Friday, December 18, 2015

A Response to an Article on Fast Food Faith


I really enjoy reading articles, and then responding to them. It's like my bread and butter.

Today, an article hit the National Catholic Register titled Have You Developed a Fast Food Faith?

It was a nice article, but it brought up some feels in me that I figured I would shout into the void that is the Catholic Blogosphere.


The article, typed up by Carrie Gress, jumped right in by bemoaning the fact that the Catholic Blogosphere is bogged down in people hating on our traditions.

An article talks about mantillas? People freak out that we're heading back into the dark days of oppression.

An article suggests that we learn our basic Catholic prayers in Latin? Everyone says to slow it down there, Grandpa.

I get it. I understand it. I've seen it.

There is definitely a segment of Catholics out there who aren't interested in anything that happened before Vatican II (in their eyes), and who want to keep the Church "moving forward rather than backward."

First, though, I'd like to point out that there isn't anything wrong with that. 

Bemoaning those who bemoan the "good ol' days," surely isn't the way to evangelize those folks to the potential benefits of some of the Church's older traditions. It surely isn't the way that Pope Francis is working to get butts back in the pews.

And, it shouldn't be the way we do it, either.

Next up in the article, however, is the SMH moment for me (that's "shaking my head," for all you pre-Vatican II folks out there).

The article states that the Church knows how to make us holy, and rather than just wanting to look back on the Church's previous practices for the sake of looking back on the Church's previous practices, the author of the article insists that looking back is meant as a way of growing in holiness.

Okay...first off, duh. There is obviously a ton of stuff from before 1960 that can help us grown in holiness. 

I don't think anyone is disputing that.

Second, if the Church knows how to make us holy, as the article stated, why would the current Church be any worse at making us holy than the Church from before 1960?

If the Church has decided to do things like use the vernacular language more in Mass, ease the pre-Mass fast, move Holy Days to Sunday rather than making us rush home from work on a Thursday to celebrate the Ascension (all of which she complains about toward the end of the article), why would we assume that these things were done solely for the reason of making life easier on us? 

Making our faith more like fast food, as the author suggests?

How can you hold the idea that the Church is really good at making us holy, and then assert that She made all these changes which ended up making us less holy?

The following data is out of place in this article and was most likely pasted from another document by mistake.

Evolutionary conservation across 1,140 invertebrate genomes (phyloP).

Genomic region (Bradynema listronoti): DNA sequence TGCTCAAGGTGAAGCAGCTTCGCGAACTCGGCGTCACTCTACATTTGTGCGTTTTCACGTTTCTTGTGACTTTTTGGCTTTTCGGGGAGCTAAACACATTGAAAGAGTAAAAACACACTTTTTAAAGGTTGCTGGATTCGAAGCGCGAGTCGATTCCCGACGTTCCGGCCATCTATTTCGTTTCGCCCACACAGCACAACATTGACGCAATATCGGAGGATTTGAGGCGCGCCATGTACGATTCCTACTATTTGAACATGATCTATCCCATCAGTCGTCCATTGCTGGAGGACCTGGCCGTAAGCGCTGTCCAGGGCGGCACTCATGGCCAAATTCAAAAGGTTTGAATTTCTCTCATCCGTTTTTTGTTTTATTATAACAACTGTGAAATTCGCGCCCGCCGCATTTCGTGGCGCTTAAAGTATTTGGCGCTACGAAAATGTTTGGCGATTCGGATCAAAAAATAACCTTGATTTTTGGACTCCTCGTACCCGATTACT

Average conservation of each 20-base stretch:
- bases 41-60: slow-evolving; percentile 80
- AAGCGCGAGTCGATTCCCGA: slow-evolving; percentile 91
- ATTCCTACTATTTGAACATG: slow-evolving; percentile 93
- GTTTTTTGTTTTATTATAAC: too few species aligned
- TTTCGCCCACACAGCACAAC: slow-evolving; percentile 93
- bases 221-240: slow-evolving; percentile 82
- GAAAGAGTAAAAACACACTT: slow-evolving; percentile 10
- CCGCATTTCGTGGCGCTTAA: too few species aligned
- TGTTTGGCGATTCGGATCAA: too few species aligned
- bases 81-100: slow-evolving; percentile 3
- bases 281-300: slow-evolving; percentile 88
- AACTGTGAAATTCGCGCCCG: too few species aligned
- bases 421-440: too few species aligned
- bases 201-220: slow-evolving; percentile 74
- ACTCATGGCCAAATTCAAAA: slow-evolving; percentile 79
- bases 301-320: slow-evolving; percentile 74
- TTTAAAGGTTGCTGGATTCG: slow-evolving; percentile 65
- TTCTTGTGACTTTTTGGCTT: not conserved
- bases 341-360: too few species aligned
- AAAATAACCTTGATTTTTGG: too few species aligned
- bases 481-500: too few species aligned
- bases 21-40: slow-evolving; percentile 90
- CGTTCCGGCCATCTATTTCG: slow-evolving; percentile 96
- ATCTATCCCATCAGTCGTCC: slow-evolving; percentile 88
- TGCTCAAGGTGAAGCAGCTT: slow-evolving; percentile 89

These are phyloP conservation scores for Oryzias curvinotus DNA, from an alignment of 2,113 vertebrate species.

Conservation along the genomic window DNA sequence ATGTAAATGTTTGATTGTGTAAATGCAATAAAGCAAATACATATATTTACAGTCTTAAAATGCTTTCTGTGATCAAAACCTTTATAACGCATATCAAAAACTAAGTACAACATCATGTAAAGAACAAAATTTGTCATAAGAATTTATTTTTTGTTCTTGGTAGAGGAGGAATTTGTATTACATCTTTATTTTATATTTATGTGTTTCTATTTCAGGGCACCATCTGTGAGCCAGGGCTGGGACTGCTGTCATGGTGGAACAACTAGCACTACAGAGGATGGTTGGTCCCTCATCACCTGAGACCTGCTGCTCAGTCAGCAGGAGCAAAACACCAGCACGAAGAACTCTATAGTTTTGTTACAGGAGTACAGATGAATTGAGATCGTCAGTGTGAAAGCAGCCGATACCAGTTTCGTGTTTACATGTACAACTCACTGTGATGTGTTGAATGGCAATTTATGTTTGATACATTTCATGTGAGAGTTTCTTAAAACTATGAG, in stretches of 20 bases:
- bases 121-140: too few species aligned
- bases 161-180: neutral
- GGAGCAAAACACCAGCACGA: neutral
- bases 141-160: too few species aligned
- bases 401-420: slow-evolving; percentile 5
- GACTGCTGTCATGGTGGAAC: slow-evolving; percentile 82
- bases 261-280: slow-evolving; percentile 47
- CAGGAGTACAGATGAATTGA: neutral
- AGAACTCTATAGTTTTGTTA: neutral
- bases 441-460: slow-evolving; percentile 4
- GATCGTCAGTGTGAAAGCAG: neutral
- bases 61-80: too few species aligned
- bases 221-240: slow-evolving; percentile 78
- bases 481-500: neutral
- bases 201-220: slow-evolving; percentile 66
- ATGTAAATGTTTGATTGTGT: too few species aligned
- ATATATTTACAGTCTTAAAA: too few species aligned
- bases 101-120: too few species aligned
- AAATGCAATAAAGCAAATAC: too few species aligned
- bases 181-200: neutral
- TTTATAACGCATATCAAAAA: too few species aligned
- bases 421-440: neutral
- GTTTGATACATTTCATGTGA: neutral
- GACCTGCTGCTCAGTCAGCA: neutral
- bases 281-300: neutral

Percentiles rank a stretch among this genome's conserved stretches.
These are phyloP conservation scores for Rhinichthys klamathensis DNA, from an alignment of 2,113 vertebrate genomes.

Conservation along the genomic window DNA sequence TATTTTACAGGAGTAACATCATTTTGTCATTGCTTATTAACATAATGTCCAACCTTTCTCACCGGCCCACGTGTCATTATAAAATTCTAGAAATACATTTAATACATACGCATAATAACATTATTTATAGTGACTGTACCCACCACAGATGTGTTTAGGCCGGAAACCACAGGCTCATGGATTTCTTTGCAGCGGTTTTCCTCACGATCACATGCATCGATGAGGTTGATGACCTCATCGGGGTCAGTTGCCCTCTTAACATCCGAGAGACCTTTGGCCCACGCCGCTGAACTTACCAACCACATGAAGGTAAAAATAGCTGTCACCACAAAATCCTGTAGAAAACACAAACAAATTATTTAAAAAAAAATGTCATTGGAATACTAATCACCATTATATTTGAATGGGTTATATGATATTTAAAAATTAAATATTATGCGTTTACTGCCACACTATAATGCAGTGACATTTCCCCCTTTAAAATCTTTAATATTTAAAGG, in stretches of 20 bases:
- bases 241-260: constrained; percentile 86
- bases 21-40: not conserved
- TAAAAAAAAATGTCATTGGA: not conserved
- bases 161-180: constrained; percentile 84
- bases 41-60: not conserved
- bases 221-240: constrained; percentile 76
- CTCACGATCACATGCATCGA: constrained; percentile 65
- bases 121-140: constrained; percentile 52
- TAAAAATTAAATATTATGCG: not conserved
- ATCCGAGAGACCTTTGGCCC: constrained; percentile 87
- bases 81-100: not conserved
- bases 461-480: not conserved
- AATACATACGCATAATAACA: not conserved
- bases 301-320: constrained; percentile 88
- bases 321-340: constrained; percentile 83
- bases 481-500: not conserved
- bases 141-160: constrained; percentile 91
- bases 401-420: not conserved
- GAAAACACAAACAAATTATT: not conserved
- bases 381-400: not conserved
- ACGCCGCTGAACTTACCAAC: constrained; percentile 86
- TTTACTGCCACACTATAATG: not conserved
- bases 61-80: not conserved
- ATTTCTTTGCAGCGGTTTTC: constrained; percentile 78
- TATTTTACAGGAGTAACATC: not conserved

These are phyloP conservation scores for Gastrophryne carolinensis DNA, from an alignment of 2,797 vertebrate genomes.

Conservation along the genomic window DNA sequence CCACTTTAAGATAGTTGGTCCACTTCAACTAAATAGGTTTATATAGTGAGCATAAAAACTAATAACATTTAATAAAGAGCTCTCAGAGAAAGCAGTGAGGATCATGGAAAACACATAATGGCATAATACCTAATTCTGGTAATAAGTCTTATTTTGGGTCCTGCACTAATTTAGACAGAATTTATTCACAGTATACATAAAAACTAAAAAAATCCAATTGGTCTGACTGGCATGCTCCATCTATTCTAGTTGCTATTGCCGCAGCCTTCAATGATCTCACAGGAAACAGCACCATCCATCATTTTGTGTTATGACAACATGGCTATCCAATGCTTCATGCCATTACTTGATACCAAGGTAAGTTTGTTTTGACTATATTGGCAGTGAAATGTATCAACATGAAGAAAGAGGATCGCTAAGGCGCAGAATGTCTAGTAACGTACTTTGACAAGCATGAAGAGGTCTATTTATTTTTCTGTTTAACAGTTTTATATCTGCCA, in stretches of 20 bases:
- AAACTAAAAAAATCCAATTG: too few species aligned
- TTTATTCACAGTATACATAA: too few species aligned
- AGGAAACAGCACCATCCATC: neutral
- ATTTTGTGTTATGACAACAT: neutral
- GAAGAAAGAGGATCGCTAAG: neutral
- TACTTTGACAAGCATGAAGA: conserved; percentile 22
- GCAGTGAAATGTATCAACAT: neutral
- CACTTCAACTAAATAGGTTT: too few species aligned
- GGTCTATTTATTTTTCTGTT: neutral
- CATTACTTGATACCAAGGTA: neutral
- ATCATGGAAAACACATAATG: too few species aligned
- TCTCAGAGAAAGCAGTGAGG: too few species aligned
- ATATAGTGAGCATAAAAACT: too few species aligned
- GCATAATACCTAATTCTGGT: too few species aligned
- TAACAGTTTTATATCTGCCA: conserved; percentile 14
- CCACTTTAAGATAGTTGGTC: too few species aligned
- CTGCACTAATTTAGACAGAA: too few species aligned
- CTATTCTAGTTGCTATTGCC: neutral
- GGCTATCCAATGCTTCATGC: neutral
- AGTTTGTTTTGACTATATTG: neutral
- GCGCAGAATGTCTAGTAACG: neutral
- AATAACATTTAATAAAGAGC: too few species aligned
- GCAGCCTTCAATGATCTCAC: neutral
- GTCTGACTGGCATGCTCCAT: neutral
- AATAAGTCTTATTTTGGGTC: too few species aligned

I know we Catholic are good at the both/and, but come on!

Have you ever stopped for a moment to consider that these changes actually help people become more holy? 

Have you ever considered that decreasing the use of Latin in Mass doesn't actually make the Mass any less holy or reverent, but opens it up for many (especially non-Catholics) to see the beauty of the Mass in a whole new way? 

Have you ever considered that moving the Holy Days to Sunday makes a whole heck of a lot of people able to get to Mass instead of missing Mass and potentially engaging in a mortal sin that hurts their relationship to Jesus? 

Have you ever considered that we're just really hungry before Mass, and having that long fast made us all more prone to sin and temptation?

The closing line in the article is quite true: "People are starved for spiritual nourishment..."

However, pushing people into a holiness that you prefer over another path is not the answer.

The idea that people who like the "changes" made by the Church since the 1960s are less holy, less reverent, or less Catholic is a dangerous one. 

And if we're prone to carrying around such an idea, maybe we need to stop, take a step back, and reassess where we're headed on our path to holiness.

1 comment:

  1. I didn't read the original article because I prefer your take on things! But I wonder if all of these changes aren't simply concessions to "how we live" and "keeping up with society's expectations"?

    Part of the appeal of pre-Vatican II might be that it was a simpler time where you didn't have today's pressures distracting you from what the Church asked of you (there were still pressures, but we didn't have as many channels and hobbies and non-Church outlets/entertainment as we do now).

    Personally, I'm trying to remove the influence of the world to make more room for church stuff (AKA don't stay out so late Saturday so that it's not a pain to wake up early enough to eat before 9AM mass, don't work 50 hour weeks which make it hard to go to a 7pm mass when it comes up).

    Obviously I don't want to discount the struggle that is living and coordinating schedules with working parents and kids, but I think there's something to be said for choosing to be a little less secular and a little more Church-first.

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